Why are 30 of those members identified in the military document still reportedly serving in the Canadian Armed Forces? On what basis were members of hate groups within the CAF determined not to be a threat? Is the report stating they aren’t a threat to the combat readiness of the CAF, or towards Canadians in general? Does the CAF find it concerning that they are training and providing access to military weaponry to members of hate groups?
Far right anti-migration groups, pictured Dec. 8, 2018, on the Hill to protest Canada signing the UN Global compact on Migration. At a time when North America, has seen an extraordinary increase in white supremacist activity. At a time when innocent people have been murdered by right-wing extremists on our streets and in our houses of worship, it’s incumbent on the Canadian military to not ignore or diminish the potential danger we face, writes Bernie Farber. The Hill Times photograph by Andrew Meade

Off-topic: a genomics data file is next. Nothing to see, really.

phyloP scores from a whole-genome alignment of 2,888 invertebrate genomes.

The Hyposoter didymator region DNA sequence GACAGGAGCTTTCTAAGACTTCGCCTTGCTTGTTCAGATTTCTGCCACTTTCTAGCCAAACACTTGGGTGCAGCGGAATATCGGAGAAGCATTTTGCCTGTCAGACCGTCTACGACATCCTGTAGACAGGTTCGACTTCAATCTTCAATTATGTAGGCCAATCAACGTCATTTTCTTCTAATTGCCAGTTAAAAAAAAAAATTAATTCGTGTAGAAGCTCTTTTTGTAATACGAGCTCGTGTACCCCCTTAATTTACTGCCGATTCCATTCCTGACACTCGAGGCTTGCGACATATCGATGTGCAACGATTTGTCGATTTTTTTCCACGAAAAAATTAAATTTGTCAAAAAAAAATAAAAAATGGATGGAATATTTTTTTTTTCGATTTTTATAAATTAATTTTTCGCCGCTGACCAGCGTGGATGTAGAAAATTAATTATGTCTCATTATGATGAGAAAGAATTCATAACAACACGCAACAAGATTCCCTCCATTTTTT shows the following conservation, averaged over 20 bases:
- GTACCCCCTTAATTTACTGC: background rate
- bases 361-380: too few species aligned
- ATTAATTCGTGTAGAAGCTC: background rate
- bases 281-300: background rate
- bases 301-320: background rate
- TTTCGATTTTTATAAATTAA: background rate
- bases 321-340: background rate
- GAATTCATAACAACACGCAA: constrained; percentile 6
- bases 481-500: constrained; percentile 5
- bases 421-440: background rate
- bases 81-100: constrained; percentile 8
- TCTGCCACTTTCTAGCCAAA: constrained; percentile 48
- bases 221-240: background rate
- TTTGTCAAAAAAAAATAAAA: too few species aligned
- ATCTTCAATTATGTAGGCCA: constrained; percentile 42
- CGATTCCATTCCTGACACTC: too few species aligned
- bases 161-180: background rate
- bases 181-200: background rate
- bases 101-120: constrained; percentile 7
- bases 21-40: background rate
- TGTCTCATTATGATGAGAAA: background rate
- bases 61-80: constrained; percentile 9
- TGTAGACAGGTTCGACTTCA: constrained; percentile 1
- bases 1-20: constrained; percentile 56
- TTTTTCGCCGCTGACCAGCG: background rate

Those of us who are monitoring hate groups in Canada could hardly believe our eyes.
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Democracy, Terrorism and Killer Robots: Embassy News covers the 2015 Halifax International Security Forum The Halifax International Security Forum is one of the world’s biggest gatherings of defence and security leaders.
Peter Kent says Canada's campaign for a seat on the UN Security Council is a 'possible, even, likely motivation' for a vote supporting a pro-Palestine, anti-Israel resolution last month in the UN General Assembly.
The estimates include $44-million for Phoenix damages, $131.9-million towards reconciliation on Indigenous rights and fisheries issues, and $9.9-million for the Canadian Accessibility Standards Development Organization.